It seems like everyone has a reason to be angry with China. Human rights organisations campaign against its suppression of democracy in Hong Kong and its treatment of Uighur Muslims in ‘re-education’ camps. Corporate America has battled for years against intellectual property theft from Chinese businesses. Green activists protest its environmental record, while the arrival of 5G has created another point of friction as the UK and the US battle to limit Huawei’s influence. So what is the best way to handle this superpower?
Some say it is essential to get tough. If we are to maintain a liberal democratic world order, then countries that threaten this must be prepared to pay the price. China’s aggressive diplomacy must be faced head on and all Western democracies should unite in this battle. With their refusal to recognise Taiwan as an independent nation, and the oppressive tactics wielded by protestors in Hong Kong campaigning against the Chinese police state, it is clear that Beijing is trying to impose its system and standards on other countries, and it is the responsibility of other countries to get tough with rogue nations.
That is the argument of the hawks. But not everyone agrees. Proponents of a more hands-off approach say that those who want to get ‘tough on China’ are coming from a very Western-centric viewpoint. A letter condemning China’s handling of Hong Kong this year did not have a single signatory from an African or Middle Eastern leader. Moreover, there is a fear that the Chinese government will use criticisms from Western countries as an excuse to be even more hardline and punish advocates of free speech for appearing to sympathise with America and the West. It would be better to allow the Chinese people to find their own route towards a better society. Lastly, China has a long history of authoritarian governments that stretches back before the Communist Party – it is not about to become a parliamentary democracy any time soon. Instead of trying to get tough with it, risking a second Cold War, we should co-opt China into the world order in order to make it a party in peace and stability by engaging with the country from a position of good faith.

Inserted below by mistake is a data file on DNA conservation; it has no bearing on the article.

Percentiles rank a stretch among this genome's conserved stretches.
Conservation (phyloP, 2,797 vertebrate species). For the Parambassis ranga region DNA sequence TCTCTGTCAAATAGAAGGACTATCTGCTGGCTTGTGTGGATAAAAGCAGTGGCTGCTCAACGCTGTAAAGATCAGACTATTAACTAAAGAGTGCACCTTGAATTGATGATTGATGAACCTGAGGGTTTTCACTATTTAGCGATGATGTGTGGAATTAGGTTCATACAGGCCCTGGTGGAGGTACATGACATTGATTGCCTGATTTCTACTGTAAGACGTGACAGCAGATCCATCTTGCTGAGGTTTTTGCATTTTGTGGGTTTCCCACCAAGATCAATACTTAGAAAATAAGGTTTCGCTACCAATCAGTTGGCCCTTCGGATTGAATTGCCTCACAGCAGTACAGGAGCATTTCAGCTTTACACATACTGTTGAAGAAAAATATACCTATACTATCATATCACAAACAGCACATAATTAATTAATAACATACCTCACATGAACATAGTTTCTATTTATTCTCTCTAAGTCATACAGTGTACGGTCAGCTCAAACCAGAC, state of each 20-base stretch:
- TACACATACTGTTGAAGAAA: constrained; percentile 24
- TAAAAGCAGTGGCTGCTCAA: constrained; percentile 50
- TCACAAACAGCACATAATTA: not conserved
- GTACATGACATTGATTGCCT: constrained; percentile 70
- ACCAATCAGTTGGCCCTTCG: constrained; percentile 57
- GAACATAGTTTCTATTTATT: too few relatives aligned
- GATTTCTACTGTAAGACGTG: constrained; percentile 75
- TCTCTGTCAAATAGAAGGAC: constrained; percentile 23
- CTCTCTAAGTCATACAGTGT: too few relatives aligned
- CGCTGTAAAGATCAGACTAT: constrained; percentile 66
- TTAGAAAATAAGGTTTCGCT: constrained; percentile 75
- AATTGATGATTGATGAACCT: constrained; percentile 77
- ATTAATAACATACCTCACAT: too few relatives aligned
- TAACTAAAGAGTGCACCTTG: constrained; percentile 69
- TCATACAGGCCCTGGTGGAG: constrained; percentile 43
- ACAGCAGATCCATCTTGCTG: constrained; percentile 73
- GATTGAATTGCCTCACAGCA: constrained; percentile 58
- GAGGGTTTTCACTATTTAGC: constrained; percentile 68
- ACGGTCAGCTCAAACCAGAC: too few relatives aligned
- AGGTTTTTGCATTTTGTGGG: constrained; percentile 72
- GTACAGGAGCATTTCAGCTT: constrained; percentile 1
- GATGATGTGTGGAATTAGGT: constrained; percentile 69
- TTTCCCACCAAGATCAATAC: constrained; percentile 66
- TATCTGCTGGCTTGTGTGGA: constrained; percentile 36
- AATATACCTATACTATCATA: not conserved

Join us on December 1 as Conservative MP Tom Tugendhat argues that we need to prevent a Beijing-dominated world, while Singaporean author Kishore Mahbubani contends that the West should accept that it’s only a matter of time before China usurps the US as the world’s most influential superpower.
Book bundles include one ticket for the online debate, plus a copy of Kishore Mahbubani’s book Has China Won? The Chinese Challenge to American Primacy with free UK P&P. Books will be posted within 1-2 weeks of the event finishing. Click here to purchase a book bundle.
Has China Won? The Chinese Challenge to American Primacy by Kishore Mahbubani is available to buy from Primrose Hill Books, for £20 including free UK P&P. Intelligence Squared+ subscribers pay £18 for this book, and receive further discounts on other books. Click here for more information and to subscribe.
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Speakers subject to change.